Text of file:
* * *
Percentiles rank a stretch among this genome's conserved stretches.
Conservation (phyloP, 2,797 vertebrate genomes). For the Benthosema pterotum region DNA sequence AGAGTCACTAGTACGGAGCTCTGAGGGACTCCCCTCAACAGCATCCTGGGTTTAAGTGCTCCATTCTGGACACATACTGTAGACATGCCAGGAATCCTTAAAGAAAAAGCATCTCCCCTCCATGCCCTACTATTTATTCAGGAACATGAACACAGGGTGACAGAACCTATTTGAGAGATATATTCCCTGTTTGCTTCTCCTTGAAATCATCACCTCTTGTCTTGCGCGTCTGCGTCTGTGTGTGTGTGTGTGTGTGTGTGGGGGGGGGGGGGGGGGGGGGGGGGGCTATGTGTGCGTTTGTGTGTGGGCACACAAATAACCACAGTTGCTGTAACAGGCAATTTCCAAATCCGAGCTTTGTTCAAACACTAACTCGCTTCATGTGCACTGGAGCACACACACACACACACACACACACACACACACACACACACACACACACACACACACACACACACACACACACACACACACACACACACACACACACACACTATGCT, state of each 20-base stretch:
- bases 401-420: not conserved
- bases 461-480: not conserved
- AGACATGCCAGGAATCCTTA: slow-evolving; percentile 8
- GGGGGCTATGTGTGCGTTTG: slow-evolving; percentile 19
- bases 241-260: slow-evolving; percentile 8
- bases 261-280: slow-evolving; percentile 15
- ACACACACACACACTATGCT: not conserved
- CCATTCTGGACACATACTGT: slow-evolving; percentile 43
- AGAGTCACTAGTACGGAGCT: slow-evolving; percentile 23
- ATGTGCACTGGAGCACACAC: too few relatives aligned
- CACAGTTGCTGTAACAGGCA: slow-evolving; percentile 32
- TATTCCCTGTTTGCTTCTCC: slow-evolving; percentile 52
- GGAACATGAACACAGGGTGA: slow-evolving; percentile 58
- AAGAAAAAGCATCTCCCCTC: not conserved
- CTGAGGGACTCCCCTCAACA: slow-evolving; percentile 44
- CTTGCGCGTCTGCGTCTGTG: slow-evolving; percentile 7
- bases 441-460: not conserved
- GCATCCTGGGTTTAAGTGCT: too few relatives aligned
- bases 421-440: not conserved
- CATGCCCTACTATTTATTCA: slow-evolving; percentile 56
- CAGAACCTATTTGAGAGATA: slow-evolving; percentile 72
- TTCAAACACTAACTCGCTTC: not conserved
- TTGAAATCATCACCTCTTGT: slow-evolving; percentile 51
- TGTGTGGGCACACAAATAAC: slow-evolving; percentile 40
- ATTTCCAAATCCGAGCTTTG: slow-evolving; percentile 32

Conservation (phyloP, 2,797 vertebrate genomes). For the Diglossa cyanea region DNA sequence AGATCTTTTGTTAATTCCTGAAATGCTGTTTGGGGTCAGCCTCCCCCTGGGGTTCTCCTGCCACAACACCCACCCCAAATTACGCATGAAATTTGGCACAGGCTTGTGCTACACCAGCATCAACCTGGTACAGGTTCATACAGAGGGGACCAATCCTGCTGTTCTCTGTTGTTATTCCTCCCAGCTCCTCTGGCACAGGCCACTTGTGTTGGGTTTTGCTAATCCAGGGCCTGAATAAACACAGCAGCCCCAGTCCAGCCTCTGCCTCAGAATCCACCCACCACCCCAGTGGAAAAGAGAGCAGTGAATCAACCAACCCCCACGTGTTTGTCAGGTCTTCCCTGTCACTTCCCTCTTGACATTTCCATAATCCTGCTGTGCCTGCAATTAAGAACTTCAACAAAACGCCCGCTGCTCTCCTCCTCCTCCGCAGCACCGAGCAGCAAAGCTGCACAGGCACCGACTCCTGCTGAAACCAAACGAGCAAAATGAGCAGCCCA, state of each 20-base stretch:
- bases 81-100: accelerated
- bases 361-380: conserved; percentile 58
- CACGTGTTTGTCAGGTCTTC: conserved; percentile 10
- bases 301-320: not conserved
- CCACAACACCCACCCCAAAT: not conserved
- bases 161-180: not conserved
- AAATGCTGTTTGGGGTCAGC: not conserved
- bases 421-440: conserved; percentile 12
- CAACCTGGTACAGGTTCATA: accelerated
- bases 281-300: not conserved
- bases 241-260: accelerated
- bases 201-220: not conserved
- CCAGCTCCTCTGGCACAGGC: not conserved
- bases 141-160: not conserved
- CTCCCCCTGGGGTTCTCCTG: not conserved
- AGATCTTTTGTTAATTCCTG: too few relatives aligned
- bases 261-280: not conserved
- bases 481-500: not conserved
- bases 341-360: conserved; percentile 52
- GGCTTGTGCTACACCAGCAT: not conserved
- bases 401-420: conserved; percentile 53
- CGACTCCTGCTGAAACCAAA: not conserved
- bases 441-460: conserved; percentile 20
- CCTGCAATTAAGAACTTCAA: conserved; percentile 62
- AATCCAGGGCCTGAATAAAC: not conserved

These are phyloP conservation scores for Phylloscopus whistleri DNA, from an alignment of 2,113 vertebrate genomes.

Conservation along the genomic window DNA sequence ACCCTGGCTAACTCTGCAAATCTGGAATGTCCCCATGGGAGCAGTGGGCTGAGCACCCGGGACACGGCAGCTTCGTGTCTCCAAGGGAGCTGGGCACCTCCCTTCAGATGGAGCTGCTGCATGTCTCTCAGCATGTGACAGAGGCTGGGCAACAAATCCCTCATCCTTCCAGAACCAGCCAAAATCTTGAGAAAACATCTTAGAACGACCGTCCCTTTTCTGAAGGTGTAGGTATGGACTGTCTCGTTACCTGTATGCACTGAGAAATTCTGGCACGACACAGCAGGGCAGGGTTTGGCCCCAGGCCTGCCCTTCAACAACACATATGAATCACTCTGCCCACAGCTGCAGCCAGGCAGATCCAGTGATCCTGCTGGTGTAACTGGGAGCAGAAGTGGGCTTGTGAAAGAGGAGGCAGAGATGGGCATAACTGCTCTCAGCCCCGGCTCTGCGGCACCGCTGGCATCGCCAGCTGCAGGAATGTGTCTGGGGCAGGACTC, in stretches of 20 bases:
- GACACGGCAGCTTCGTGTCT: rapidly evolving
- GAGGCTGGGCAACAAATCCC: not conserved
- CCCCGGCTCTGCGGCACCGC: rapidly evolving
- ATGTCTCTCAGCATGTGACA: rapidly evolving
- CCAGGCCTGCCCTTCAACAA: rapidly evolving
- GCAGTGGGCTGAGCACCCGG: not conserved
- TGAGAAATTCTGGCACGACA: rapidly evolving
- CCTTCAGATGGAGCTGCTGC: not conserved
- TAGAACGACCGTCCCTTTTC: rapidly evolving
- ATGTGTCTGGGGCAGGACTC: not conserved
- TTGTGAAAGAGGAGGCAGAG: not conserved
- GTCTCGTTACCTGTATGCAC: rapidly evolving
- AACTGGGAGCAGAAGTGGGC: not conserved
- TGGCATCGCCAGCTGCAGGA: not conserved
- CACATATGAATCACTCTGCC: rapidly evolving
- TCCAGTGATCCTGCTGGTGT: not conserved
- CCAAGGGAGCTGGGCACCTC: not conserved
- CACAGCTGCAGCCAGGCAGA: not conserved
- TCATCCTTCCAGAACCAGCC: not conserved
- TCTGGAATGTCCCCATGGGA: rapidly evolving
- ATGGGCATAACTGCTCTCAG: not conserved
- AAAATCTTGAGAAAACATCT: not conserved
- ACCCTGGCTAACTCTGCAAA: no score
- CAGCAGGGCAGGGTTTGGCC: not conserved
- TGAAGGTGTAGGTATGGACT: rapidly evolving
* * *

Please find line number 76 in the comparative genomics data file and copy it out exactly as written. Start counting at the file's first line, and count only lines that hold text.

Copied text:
- ATGGGCATAACTGCTCTCAG: not conserved